I made the preview release of StoryTeller a couple months ago as soon as I got some sort of “intelligent editor” functionality going in the WPF client so you very rarely ever had to expose your tender eyes to the horrors of the underlying Xml storage. Fine, except for one little problem: the UX and usability suck (and I know because my team uses it and I’m irritated with it when I use it. Hooray for dogfooding). It’s also butt ugly.
- It’s an excuse/reason to learn a lot more about WPF for me. I think I’d finally have to dig into data templates, styling, and attached behaviors to do this well.
- Embedding a WebBrowser control into a WPF app and letting more COM stuff in the door is kloogey and occasionally error prone. The integration is odd
- Might run faster
- Richer editing controls
- The amazing jQuery ecosystem of plugins and support. At a minimum, I’d be using the jQuery UI sortable/draggable stuff, jQuery Validation, and jQuery Metadata. I went looking today and I just don’t see any substantial OSS community around WPF other than more copycat MVVM frameworks than you can shake a stick at.
- I’m much more familiar with the jQuery way of doing things and HTML
- I’ve got a successful working prototype to start from
- Many of the mechanics are much simpler with jQuery than with WPF. For example, I want users to be able to reorder parts of the StoryTeller specification by dragging elements around. This is just a matter of some declarative class names in HTML with jQuery, but the WPF equivalent looks exceptionally nasty.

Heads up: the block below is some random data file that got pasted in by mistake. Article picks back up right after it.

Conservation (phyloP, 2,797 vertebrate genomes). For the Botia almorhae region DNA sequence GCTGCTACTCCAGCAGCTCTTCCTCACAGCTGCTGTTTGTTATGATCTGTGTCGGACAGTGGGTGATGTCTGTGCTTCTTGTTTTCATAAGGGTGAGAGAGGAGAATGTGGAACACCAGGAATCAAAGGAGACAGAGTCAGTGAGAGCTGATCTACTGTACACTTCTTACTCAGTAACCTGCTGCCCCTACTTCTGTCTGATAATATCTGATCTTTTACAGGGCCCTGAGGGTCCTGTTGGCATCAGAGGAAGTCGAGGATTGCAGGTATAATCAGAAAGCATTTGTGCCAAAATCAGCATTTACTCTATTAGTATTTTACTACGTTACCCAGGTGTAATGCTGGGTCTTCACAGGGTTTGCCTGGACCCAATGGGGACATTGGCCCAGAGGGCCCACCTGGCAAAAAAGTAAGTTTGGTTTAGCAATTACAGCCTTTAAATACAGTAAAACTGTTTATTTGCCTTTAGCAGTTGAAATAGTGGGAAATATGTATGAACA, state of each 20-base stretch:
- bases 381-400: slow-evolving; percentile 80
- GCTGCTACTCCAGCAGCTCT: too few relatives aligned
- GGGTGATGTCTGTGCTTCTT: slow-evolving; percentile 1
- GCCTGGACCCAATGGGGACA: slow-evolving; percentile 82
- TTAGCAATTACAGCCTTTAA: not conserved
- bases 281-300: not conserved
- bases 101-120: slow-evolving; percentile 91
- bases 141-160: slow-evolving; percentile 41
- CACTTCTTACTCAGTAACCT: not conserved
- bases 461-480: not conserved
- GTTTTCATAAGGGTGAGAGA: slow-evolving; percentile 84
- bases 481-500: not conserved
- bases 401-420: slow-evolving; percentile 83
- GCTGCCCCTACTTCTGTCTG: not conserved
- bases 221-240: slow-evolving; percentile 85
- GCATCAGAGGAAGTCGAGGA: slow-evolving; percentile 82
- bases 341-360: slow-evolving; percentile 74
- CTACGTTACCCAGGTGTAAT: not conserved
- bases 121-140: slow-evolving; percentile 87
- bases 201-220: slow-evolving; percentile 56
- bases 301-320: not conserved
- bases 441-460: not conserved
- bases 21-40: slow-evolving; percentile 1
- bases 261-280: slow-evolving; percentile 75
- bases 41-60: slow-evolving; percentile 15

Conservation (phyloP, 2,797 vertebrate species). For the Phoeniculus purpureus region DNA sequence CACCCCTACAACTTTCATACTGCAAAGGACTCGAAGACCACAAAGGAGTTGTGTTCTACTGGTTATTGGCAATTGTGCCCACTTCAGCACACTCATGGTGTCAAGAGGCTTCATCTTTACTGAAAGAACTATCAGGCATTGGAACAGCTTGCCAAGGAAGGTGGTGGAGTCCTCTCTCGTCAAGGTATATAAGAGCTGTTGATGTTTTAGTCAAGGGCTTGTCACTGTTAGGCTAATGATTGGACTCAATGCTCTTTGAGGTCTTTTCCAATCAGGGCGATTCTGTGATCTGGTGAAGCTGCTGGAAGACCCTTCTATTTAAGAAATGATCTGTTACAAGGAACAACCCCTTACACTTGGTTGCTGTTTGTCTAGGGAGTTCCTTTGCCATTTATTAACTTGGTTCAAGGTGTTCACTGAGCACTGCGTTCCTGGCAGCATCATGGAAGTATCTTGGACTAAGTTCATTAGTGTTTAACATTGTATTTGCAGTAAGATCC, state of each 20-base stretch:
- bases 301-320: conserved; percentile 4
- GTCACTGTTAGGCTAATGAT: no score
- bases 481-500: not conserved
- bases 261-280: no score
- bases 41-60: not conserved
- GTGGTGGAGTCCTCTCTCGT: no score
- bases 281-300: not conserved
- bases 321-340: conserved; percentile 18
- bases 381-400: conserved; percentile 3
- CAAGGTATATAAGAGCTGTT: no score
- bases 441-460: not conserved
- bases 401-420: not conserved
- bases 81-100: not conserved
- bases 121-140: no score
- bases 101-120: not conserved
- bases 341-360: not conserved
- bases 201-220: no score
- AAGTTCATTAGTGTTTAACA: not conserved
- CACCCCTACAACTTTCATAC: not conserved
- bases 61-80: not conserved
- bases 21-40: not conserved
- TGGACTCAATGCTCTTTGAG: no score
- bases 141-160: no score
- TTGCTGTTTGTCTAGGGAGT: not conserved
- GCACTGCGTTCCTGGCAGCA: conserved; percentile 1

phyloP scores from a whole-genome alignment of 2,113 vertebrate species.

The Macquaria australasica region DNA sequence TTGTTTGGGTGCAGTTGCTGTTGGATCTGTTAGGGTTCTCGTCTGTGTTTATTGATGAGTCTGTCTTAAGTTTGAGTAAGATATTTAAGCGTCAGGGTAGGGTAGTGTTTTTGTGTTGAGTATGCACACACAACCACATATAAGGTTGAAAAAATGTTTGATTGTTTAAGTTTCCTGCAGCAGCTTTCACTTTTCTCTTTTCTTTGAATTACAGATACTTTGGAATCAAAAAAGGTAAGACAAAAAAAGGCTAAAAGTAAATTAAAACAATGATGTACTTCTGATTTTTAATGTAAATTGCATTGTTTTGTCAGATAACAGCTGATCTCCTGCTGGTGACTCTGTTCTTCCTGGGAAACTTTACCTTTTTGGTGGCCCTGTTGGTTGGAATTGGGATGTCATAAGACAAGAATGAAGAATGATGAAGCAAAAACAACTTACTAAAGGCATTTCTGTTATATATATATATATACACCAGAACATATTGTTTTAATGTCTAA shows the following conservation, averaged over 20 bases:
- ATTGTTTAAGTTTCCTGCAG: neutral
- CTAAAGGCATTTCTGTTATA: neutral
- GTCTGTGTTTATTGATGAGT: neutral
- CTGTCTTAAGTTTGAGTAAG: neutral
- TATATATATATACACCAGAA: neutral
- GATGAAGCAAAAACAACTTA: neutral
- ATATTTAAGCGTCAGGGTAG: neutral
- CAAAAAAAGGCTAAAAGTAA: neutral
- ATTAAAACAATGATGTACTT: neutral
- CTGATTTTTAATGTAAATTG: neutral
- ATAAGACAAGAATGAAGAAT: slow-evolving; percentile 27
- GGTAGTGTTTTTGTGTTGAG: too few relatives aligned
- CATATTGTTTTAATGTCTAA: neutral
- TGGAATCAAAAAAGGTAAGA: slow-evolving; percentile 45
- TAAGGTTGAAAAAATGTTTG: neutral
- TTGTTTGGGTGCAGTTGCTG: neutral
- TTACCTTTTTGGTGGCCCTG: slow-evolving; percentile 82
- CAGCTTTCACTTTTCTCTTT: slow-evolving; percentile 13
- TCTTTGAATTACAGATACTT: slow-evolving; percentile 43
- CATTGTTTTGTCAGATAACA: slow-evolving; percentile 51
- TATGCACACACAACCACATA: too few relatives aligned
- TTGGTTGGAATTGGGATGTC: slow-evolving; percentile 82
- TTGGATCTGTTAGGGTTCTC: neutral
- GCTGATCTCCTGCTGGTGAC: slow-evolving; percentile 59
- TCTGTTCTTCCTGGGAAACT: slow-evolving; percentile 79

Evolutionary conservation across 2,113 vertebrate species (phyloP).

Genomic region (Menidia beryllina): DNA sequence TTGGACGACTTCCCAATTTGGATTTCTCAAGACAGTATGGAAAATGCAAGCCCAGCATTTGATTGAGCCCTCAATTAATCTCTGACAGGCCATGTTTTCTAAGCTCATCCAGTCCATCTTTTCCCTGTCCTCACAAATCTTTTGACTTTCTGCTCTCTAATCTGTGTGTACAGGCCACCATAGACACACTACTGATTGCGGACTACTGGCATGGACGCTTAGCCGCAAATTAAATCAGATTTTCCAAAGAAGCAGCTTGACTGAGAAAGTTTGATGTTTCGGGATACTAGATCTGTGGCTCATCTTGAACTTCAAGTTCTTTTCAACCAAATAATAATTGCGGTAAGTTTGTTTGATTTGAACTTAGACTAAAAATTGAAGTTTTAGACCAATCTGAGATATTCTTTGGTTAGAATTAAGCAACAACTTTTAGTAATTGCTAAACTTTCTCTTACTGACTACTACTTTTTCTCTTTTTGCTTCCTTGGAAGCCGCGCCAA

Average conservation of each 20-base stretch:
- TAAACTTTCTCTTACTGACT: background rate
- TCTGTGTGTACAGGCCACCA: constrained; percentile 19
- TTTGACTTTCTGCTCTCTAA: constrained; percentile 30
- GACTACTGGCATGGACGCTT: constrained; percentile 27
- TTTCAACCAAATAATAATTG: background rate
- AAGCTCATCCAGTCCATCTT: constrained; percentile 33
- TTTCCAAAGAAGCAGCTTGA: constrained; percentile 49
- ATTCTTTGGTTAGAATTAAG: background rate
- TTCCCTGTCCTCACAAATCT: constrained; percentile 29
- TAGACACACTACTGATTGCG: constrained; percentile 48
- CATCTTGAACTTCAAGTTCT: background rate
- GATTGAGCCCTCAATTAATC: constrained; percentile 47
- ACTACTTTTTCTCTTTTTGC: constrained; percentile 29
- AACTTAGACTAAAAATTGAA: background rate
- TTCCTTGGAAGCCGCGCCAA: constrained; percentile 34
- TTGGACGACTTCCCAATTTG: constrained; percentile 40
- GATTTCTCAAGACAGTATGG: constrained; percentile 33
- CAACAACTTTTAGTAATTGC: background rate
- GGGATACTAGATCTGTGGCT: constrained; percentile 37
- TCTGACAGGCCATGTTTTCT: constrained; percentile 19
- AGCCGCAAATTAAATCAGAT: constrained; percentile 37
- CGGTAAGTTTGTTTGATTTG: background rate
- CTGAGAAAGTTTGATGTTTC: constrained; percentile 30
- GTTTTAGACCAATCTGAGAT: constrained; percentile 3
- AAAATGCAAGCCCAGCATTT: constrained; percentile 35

- I think this model is actually much easier to test than the WPF model. It’s hard to write automated tests against WPF without something special like TypeMock that can get around how the WPF team sealed so many of the routed event classes or an expensive 3rd party tool that screen scrapes.
- Truth be told, I don’t really like WPF. It’s weird and has more “oddball-ness” to it than any other technology I’ve ever used. There are parts of it that I love (the layout system comes to mind), and others that drive me batty (XAML’s runaway verbosity, binding expressions, routed events). I don’t hate it on first sight the way I did WebForms back in the day, but something about it just doesn’t agree with me.
Call it a Wash
- qUnit isn’t that hard to use, so I’m not sure that the C# code is any easier to test and I have a recipe for integrating qUnit tests into an automated build anyway.
Anyway, it’s been interesting. Now, what do you think?